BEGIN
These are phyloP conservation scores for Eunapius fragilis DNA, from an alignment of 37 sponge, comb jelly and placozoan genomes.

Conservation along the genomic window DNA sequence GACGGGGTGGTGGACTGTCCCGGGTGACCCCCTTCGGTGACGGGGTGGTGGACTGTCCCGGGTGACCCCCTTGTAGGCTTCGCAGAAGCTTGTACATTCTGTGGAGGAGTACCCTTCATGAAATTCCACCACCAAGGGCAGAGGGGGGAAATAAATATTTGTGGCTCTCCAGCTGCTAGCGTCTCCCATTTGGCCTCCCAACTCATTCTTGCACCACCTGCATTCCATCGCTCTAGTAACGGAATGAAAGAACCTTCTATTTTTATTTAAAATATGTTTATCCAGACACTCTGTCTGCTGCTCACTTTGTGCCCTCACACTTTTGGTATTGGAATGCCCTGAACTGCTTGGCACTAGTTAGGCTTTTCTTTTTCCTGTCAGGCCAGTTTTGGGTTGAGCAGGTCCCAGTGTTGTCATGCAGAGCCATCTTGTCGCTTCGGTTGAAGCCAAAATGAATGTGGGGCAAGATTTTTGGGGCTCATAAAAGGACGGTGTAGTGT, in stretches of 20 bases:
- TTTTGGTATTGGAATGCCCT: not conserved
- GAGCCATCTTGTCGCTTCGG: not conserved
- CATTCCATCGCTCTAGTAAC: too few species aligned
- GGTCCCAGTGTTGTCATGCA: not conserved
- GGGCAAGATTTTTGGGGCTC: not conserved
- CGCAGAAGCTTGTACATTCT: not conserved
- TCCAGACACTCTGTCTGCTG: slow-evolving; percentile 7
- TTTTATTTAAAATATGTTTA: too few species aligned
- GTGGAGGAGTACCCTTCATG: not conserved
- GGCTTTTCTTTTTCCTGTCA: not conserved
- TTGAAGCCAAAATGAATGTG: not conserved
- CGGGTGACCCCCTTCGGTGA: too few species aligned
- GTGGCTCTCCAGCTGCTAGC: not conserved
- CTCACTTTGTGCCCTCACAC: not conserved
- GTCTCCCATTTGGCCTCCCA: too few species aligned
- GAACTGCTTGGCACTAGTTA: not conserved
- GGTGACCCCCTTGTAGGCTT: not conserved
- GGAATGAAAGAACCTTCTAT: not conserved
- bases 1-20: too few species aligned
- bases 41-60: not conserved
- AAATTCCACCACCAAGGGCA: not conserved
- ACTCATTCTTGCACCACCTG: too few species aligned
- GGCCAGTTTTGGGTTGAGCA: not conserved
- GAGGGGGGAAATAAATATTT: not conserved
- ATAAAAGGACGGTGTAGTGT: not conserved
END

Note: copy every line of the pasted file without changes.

These are phyloP conservation scores for Eunapius fragilis DNA, from an alignment of 37 sponge, comb jelly and placozoan genomes.

Conservation along the genomic window DNA sequence GACGGGGTGGTGGACTGTCCCGGGTGACCCCCTTCGGTGACGGGGTGGTGGACTGTCCCGGGTGACCCCCTTGTAGGCTTCGCAGAAGCTTGTACATTCTGTGGAGGAGTACCCTTCATGAAATTCCACCACCAAGGGCAGAGGGGGGAAATAAATATTTGTGGCTCTCCAGCTGCTAGCGTCTCCCATTTGGCCTCCCAACTCATTCTTGCACCACCTGCATTCCATCGCTCTAGTAACGGAATGAAAGAACCTTCTATTTTTATTTAAAATATGTTTATCCAGACACTCTGTCTGCTGCTCACTTTGTGCCCTCACACTTTTGGTATTGGAATGCCCTGAACTGCTTGGCACTAGTTAGGCTTTTCTTTTTCCTGTCAGGCCAGTTTTGGGTTGAGCAGGTCCCAGTGTTGTCATGCAGAGCCATCTTGTCGCTTCGGTTGAAGCCAAAATGAATGTGGGGCAAGATTTTTGGGGCTCATAAAAGGACGGTGTAGTGT, in stretches of 20 bases:
- TTTTGGTATTGGAATGCCCT: not conserved
- GAGCCATCTTGTCGCTTCGG: not conserved
- CATTCCATCGCTCTAGTAAC: too few species aligned
- GGTCCCAGTGTTGTCATGCA: not conserved
- GGGCAAGATTTTTGGGGCTC: not conserved
- CGCAGAAGCTTGTACATTCT: not conserved
- TCCAGACACTCTGTCTGCTG: slow-evolving; percentile 7
- TTTTATTTAAAATATGTTTA: too few species aligned
- GTGGAGGAGTACCCTTCATG: not conserved
- GGCTTTTCTTTTTCCTGTCA: not conserved
- TTGAAGCCAAAATGAATGTG: not conserved
- CGGGTGACCCCCTTCGGTGA: too few species aligned
- GTGGCTCTCCAGCTGCTAGC: not conserved
- CTCACTTTGTGCCCTCACAC: not conserved
- GTCTCCCATTTGGCCTCCCA: too few species aligned
- GAACTGCTTGGCACTAGTTA: not conserved
- GGTGACCCCCTTGTAGGCTT: not conserved
- GGAATGAAAGAACCTTCTAT: not conserved
- bases 1-20: too few species aligned
- bases 41-60: not conserved
- AAATTCCACCACCAAGGGCA: not conserved
- ACTCATTCTTGCACCACCTG: too few species aligned
- GGCCAGTTTTGGGTTGAGCA: not conserved
- GAGGGGGGAAATAAATATTT: not conserved
- ATAAAAGGACGGTGTAGTGT: not conserved